Occupying a space between photography, painting and film, Bark moves against the lure of instantaneous photography. The collaborations, castings, set construction and illusionary narrative in his work bring the act of photo taking closer towards the highly considered processes of both the Old Master tableau and the younger art of cinema. Nothing is built by Bark beyond the edge of the frame and his subjects are snatched out of real time, so the audience is viewing an enactment, a constructed diorama rather than reality. Held together in film, cinematically constructed, dissected and reassembled, the works can be looked at as individually and structurally significant, and also as part of a larger extended narrative.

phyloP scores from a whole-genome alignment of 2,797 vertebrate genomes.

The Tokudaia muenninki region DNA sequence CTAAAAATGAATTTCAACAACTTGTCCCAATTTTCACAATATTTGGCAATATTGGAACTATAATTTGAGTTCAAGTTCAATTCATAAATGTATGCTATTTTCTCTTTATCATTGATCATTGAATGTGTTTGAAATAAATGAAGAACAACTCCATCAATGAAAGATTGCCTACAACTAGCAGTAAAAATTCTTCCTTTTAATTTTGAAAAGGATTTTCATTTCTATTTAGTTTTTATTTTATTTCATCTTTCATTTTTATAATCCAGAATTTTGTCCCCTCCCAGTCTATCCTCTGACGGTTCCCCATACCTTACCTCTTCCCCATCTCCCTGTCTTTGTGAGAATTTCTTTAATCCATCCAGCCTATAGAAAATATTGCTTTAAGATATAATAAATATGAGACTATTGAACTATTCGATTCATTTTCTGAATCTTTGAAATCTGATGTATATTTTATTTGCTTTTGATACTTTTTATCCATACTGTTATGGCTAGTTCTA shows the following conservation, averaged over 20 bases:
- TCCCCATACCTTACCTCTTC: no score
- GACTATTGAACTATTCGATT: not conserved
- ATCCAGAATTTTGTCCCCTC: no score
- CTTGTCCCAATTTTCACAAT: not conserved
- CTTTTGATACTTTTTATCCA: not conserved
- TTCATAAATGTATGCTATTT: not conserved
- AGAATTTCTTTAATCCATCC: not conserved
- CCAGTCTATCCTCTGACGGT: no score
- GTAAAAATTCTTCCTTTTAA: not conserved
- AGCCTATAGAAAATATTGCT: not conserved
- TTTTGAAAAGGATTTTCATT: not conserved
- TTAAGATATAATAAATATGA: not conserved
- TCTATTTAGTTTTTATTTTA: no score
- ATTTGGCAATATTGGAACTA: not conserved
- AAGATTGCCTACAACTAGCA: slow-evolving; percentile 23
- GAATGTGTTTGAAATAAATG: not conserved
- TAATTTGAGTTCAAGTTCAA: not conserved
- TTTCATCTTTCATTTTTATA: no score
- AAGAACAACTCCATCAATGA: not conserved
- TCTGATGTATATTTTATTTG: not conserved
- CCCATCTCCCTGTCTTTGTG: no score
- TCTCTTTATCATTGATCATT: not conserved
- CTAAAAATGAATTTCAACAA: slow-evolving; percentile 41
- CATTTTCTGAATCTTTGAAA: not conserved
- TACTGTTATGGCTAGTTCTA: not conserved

With a brutal, near baroque, grandeur his subjects in Flesh Rainbow stand alone; faceless, embalmed in their own solitude, caught in moments of intensely fantastical escape. They occupy worlds of extreme and foreign mysticism, forming darkly observed, sometimes erotic, monuments. These subjects are left trapped, encased within their frames, held in an endlessly cyclical state of questioning. They are seen gagged, hidden, suffocated by process, by colour, by their own forms, their own hair, pillows, light, skin. Denied sight, faceless and hidden, Bark removes the possibility of direct expression, relying solely on the scene, the body and the light to express. Both within and without his sitters, Bark directs them as vessels for his own journey, combining a translation of their fears, desires and emotions with his own.
Jeff Bark was born in 1963. He has been represented by Michael Hoppen Contemporary since 2006 and regularly contributes to Dazed and Confused and Another Magazine. He currently lives and works in New York.